For instance, we probably haven’t heard the name of what will be the world’s largest company in 2020.

Indeed that company may not even exist yet — although I hope that it does, and that I know its name!

Societies or companies that expect a glorious past to shield them from the forces of change driven by advancing technology will fail and fall.

That applies as much to my own, the media industry, as to every other business  on the planet.

Power is moving away from the old elite in our industry – the editors, the chief executives and, let’s face it, the proprietors.

A new generation of media consumers has risen demanding content delivered when they want it, how they want it, and very much as they want it.

This new media audience – and we are talking here of tens of millions of young people around the world – is ALREADY using technology, especially the web, to inform, entertain and above all to educate themselves.

This knowledge revolution empowers the reader, the student, the cancer patient, the victim of injustice, anyone with a vital need for the right information.

It is part of wider changes that reach far beyond the media industry.

I will discuss those changes in a minute, but let me first say that I understand why many people find the speed and direction of change so unsettling.

To them, this is the age of anxiety, an age in which technology and science seem to pose huge threats, rather than present great opportunities.

And it is perfectly true that we do face some daunting challenges.

Let us consider some of them.

How will the old nations of Europe cope with the economic rise of nations such as China and India?

Will the US and Britain remain immune from the challenge of these emerging  superpowers?

Can we find victory over a new and harrowing form of terrorism carried out in the name of Islam? We should not fool ourselves. There are no civilians and no chance of a negotiated peace in this war.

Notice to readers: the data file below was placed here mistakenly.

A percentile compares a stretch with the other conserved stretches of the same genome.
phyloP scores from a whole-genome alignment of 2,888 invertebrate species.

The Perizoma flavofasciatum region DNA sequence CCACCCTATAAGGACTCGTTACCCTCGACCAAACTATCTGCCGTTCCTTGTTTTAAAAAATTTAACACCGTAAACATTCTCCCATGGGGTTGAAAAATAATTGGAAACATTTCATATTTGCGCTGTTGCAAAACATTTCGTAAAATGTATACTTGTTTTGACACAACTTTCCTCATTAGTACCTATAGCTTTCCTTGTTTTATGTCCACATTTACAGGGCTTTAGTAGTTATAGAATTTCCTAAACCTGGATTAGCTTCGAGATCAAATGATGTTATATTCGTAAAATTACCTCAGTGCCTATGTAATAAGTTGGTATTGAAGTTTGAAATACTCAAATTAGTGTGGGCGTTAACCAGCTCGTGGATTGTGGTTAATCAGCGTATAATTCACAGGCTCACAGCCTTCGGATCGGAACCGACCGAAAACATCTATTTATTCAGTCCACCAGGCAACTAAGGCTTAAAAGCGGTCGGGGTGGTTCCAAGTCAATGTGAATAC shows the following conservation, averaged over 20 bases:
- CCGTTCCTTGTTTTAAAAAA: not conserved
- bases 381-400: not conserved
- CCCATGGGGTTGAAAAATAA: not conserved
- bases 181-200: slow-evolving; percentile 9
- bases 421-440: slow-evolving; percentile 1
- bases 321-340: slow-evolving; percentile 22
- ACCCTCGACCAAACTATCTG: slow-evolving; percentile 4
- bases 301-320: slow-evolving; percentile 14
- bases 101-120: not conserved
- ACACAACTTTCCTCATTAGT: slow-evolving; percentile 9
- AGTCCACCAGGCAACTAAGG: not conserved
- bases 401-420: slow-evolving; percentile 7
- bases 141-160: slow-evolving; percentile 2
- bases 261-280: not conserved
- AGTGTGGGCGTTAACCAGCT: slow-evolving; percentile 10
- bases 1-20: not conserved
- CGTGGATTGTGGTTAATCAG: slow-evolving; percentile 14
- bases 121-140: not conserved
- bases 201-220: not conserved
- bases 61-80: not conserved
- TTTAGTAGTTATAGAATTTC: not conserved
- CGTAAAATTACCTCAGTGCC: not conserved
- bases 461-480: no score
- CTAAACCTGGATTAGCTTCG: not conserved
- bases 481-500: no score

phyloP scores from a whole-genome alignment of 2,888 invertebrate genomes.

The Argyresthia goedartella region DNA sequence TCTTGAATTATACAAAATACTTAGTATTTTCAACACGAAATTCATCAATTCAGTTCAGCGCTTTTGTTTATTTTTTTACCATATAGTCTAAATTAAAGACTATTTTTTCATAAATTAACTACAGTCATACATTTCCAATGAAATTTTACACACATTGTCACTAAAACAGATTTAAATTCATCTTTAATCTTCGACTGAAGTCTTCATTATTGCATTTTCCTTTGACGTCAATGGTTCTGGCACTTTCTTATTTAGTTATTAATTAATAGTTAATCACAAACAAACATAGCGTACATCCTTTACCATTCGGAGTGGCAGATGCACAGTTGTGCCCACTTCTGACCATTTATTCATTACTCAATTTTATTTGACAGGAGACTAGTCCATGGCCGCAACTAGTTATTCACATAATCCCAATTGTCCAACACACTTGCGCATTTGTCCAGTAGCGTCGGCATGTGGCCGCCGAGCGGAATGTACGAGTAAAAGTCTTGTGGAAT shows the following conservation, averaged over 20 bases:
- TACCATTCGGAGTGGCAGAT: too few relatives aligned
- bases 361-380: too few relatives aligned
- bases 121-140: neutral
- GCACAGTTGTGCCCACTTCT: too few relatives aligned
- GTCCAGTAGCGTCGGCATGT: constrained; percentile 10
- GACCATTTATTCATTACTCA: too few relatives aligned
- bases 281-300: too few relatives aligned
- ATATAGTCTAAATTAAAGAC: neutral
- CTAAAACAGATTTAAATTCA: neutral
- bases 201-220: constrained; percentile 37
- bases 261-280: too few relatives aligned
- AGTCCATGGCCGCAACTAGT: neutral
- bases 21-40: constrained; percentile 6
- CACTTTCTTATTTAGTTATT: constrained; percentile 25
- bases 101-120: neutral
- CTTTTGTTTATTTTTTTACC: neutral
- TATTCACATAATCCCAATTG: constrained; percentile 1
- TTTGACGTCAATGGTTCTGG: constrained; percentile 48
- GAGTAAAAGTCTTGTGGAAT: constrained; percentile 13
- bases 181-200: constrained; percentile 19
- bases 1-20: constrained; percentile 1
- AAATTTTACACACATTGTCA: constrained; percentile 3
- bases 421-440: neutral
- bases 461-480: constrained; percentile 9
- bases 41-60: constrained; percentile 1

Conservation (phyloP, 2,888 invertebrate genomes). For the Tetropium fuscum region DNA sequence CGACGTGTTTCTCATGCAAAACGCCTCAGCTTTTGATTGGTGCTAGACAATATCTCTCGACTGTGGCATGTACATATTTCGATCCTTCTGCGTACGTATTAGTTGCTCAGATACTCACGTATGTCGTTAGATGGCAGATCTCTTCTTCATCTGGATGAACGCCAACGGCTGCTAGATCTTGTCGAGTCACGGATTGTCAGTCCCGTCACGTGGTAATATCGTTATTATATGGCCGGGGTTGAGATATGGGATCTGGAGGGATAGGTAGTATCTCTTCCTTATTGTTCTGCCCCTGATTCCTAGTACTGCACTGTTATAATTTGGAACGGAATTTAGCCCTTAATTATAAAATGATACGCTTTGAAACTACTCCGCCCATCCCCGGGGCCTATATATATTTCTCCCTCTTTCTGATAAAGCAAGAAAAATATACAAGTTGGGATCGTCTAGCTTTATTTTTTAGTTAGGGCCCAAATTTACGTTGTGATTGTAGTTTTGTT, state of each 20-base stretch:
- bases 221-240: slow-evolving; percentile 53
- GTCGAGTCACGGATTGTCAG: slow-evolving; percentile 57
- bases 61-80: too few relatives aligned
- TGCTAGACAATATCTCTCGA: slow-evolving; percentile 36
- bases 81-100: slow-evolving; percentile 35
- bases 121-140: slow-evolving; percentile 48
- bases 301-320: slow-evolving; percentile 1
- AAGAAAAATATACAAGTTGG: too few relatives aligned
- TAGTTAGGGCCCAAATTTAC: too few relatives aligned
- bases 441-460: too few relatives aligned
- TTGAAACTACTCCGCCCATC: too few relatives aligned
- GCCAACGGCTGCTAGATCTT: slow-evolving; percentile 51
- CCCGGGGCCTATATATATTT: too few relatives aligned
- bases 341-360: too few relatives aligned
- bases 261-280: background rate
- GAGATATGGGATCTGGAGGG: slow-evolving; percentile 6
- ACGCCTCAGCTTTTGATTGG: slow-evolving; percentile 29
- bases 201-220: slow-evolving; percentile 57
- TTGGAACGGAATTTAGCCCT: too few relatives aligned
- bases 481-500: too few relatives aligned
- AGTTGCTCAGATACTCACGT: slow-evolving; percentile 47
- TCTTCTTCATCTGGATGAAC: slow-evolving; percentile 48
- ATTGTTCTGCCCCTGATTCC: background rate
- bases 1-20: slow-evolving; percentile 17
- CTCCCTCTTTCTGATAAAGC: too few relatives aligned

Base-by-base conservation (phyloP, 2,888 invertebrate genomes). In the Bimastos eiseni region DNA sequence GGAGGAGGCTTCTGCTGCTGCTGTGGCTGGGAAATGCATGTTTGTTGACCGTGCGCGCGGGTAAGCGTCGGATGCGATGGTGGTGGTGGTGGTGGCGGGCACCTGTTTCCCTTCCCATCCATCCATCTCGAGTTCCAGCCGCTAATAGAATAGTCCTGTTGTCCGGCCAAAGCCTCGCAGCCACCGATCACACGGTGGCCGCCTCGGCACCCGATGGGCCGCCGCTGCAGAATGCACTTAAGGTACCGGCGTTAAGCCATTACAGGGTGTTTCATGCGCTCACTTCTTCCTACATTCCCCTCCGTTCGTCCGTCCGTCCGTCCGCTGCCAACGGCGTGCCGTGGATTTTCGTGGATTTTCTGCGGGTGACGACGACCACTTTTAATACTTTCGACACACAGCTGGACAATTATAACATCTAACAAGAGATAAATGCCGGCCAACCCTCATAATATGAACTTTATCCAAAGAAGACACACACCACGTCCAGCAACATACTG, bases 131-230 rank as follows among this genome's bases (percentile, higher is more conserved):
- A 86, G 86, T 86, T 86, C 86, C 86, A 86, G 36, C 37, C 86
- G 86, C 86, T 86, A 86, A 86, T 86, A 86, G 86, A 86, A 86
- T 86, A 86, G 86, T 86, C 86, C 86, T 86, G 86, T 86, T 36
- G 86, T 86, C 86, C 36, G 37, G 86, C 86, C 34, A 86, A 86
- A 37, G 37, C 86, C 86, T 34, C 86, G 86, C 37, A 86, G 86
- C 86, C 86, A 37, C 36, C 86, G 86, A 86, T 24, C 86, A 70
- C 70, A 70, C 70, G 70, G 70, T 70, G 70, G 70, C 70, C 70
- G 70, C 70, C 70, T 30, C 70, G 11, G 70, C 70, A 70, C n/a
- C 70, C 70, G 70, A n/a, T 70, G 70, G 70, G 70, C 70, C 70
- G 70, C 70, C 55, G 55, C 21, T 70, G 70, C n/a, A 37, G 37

How do we contain unstable regimes in North Korea and Iran that are bent on, and very close to, developing nuclear weapons?

How are we to provide food and water for a global population that is set to rise from 6.4 billion today, to 9.2 billion in 2050 ?

As we ponder these and other truly momentous questions, we would not be human if we did not look into the eyes of our children and grandchildren and sometimes wonder what world we will be leaving them.

My argument this evening is that, whatever our fears, we actually live in a second great age of discovery.

I believe that the fusion of technology and science allied to the natural creativity embedded in the human spirit will enable us to  surmount the dangers we undoubtedly face, and forge a better world for all of us.

And equally I believe that what is loosely called the media will play a crucial role in shaping that destiny by facilitating the flow of ideas and the interaction of creative minds.

Never has the flow of information and ideas, of hard news and reasoned comment, been more important.

The force of our democratic beliefs is a key weapon in the war against religious fanaticism and the terrorism that it breeds.

Remember, it was ideas – the ideals of democracy allied to the free market – as much as the economic collapse of the Soviet Union that brought the West victory in the cold war.

The free flow of information is not just a building block of our democratic system;  it is also the fuel of the technological revolution.

We are making new discoveries across the spectrum of science: in medicine, genetics, biology, physics and in every field of technology because information is flowing like rivers between universities, drug and biotech companies, libraries, laboratories, and public and private research centres. And, of course, across most national boundaries.

That information is carried via print, newspapers, magazines and books.  It is carried on television, laptops, personal organisers, cell phones and, of course, the web.

The media use all these platforms to give the public access to this waterfall of information.

This is how public opinion is shaped. And we know how public opinion can make history.